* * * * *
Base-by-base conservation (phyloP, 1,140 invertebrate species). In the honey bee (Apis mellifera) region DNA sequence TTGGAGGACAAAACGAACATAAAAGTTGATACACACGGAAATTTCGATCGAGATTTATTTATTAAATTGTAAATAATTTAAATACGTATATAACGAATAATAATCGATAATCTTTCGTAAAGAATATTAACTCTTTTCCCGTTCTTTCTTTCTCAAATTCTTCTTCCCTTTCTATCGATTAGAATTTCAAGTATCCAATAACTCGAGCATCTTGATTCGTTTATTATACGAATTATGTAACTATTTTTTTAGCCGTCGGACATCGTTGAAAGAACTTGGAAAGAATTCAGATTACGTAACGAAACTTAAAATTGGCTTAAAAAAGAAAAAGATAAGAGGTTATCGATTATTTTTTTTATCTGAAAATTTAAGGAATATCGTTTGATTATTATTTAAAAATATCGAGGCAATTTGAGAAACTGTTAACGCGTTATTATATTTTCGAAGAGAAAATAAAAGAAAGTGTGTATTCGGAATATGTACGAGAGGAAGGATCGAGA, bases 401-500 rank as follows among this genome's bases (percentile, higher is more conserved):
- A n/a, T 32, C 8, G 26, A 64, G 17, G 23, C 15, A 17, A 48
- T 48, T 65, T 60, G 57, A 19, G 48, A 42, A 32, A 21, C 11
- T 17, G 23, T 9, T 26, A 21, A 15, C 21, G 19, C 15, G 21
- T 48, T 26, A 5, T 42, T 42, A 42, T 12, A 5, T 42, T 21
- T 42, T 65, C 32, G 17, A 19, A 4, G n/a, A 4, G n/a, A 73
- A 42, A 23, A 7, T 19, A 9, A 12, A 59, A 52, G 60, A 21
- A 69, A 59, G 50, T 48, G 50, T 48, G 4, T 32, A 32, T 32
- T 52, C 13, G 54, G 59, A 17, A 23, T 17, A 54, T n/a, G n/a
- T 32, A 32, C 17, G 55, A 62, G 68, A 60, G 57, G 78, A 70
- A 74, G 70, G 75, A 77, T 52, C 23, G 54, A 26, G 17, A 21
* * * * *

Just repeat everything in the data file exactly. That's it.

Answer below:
Base-by-base conservation (phyloP, 1,140 invertebrate species). In the honey bee (Apis mellifera) region DNA sequence TTGGAGGACAAAACGAACATAAAAGTTGATACACACGGAAATTTCGATCGAGATTTATTTATTAAATTGTAAATAATTTAAATACGTATATAACGAATAATAATCGATAATCTTTCGTAAAGAATATTAACTCTTTTCCCGTTCTTTCTTTCTCAAATTCTTCTTCCCTTTCTATCGATTAGAATTTCAAGTATCCAATAACTCGAGCATCTTGATTCGTTTATTATACGAATTATGTAACTATTTTTTTAGCCGTCGGACATCGTTGAAAGAACTTGGAAAGAATTCAGATTACGTAACGAAACTTAAAATTGGCTTAAAAAAGAAAAAGATAAGAGGTTATCGATTATTTTTTTTATCTGAAAATTTAAGGAATATCGTTTGATTATTATTTAAAAATATCGAGGCAATTTGAGAAACTGTTAACGCGTTATTATATTTTCGAAGAGAAAATAAAAGAAAGTGTGTATTCGGAATATGTACGAGAGGAAGGATCGAGA, bases 401-500 rank as follows among this genome's bases (percentile, higher is more conserved):
- A n/a, T 32, C 8, G 26, A 64, G 17, G 23, C 15, A 17, A 48
- T 48, T 65, T 60, G 57, A 19, G 48, A 42, A 32, A 21, C 11
- T 17, G 23, T 9, T 26, A 21, A 15, C 21, G 19, C 15, G 21
- T 48, T 26, A 5, T 42, T 42, A 42, T 12, A 5, T 42, T 21
- T 42, T 65, C 32, G 17, A 19, A 4, G n/a, A 4, G n/a, A 73
- A 42, A 23, A 7, T 19, A 9, A 12, A 59, A 52, G 60, A 21
- A 69, A 59, G 50, T 48, G 50, T 48, G 4, T 32, A 32, T 32
- T 52, C 13, G 54, G 59, A 17, A 23, T 17, A 54, T n/a, G n/a
- T 32, A 32, C 17, G 55, A 62, G 68, A 60, G 57, G 78, A 70
- A 74, G 70, G 75, A 77, T 52, C 23, G 54, A 26, G 17, A 21